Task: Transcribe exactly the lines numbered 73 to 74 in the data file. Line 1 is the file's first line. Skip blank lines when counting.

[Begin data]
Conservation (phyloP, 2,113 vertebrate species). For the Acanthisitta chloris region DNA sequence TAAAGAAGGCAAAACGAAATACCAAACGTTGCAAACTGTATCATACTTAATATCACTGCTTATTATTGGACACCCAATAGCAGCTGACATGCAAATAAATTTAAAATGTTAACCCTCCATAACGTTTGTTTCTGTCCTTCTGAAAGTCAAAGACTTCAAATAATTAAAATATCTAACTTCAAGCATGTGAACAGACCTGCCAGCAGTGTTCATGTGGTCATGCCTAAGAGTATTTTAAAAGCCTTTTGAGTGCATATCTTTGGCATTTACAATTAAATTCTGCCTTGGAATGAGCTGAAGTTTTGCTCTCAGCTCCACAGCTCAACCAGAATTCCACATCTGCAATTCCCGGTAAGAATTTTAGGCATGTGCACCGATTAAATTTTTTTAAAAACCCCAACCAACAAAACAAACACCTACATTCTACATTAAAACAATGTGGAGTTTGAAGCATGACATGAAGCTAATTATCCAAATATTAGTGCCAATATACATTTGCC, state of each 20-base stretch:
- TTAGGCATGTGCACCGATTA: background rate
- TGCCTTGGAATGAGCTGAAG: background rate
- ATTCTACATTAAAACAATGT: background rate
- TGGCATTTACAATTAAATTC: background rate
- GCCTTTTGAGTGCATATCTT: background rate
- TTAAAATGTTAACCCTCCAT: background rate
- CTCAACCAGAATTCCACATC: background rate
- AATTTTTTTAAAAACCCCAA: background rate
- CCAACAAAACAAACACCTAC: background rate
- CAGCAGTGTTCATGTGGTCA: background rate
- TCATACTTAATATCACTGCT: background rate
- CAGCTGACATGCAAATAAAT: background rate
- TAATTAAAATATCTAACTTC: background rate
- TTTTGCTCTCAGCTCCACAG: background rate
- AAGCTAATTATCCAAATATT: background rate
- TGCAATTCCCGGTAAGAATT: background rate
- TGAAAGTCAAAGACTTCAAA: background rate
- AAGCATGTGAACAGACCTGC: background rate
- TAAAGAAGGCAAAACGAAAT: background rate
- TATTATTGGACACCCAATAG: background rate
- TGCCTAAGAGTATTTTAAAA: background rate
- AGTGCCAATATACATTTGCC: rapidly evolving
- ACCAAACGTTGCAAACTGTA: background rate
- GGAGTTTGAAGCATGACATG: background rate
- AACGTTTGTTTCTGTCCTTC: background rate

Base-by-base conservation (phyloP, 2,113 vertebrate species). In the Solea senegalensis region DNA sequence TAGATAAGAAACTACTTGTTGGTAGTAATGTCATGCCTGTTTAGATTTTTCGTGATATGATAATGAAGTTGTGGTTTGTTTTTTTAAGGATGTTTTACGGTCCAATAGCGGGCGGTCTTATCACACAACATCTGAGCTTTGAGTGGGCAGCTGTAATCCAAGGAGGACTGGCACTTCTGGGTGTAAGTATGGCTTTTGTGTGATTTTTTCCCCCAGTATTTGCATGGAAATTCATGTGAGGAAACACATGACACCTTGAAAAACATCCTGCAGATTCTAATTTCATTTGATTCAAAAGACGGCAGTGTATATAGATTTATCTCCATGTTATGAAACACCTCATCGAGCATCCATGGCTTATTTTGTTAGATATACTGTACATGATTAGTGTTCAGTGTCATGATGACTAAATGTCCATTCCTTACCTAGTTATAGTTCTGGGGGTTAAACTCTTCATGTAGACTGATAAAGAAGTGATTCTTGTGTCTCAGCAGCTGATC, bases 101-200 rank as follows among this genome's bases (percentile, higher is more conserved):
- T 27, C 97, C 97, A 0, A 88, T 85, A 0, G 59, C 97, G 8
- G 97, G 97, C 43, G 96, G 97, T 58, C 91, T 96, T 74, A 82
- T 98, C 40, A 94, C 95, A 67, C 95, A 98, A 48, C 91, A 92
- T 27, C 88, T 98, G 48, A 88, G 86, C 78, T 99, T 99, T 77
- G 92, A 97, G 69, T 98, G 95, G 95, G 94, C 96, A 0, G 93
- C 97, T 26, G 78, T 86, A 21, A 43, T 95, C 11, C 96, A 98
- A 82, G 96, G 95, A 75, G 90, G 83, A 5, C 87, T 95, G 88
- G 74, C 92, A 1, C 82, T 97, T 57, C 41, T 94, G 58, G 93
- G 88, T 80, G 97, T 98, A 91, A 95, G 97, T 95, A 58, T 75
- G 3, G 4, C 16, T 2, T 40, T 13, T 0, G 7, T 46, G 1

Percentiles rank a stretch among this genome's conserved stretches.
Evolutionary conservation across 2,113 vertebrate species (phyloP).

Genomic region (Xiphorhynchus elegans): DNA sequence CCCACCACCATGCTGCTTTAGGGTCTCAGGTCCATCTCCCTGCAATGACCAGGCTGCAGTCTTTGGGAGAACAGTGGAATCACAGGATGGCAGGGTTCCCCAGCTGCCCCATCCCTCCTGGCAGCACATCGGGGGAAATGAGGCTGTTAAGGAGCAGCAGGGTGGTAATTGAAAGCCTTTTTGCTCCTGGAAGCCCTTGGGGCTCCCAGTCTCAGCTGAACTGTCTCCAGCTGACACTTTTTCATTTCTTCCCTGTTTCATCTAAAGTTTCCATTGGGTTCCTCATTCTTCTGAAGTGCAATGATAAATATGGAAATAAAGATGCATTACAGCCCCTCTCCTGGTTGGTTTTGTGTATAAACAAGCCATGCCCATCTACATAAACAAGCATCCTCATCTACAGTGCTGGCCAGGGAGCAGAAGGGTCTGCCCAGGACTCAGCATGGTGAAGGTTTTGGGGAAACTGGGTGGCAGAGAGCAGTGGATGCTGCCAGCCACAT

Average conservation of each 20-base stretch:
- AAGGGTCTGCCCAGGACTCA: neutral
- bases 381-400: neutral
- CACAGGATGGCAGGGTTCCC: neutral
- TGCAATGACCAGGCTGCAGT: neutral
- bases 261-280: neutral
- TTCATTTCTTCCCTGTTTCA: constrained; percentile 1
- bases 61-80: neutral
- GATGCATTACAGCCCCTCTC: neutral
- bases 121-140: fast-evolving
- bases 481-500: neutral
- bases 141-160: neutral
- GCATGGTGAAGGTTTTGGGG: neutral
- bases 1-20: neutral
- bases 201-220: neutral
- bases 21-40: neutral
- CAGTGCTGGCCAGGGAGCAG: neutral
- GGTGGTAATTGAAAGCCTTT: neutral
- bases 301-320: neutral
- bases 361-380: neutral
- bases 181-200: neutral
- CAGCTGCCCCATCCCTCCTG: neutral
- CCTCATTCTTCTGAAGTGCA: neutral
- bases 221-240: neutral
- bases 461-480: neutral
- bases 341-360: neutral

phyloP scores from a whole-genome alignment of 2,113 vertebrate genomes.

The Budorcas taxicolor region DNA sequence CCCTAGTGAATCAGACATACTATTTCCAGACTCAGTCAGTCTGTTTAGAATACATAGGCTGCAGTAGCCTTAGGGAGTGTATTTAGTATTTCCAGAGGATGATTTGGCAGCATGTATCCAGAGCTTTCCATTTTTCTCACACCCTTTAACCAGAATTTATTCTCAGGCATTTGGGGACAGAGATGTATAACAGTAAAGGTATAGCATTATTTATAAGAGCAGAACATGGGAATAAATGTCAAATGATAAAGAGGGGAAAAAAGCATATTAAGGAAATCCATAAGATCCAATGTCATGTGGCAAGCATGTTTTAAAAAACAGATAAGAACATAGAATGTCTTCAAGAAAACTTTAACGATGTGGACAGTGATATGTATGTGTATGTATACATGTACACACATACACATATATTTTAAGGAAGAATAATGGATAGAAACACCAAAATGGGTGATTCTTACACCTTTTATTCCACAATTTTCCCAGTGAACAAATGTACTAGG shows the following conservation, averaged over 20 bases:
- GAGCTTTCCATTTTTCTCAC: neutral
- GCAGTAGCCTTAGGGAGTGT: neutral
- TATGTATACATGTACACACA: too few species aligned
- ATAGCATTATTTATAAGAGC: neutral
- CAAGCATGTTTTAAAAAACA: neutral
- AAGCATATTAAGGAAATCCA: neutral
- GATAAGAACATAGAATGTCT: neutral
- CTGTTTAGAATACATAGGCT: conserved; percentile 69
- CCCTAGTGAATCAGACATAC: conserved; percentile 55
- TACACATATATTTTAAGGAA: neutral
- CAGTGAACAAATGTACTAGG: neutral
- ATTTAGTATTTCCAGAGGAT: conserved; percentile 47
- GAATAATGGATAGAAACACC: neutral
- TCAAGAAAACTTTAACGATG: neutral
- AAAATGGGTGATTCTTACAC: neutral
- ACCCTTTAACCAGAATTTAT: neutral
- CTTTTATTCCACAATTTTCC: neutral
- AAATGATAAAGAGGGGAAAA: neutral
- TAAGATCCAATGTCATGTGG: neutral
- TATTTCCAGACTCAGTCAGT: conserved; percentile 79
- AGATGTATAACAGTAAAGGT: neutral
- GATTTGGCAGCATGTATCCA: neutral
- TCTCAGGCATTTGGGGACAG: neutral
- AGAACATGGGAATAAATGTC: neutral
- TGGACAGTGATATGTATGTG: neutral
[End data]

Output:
- CAAGCATGTTTTAAAAAACA: neutral
- AAGCATATTAAGGAAATCCA: neutral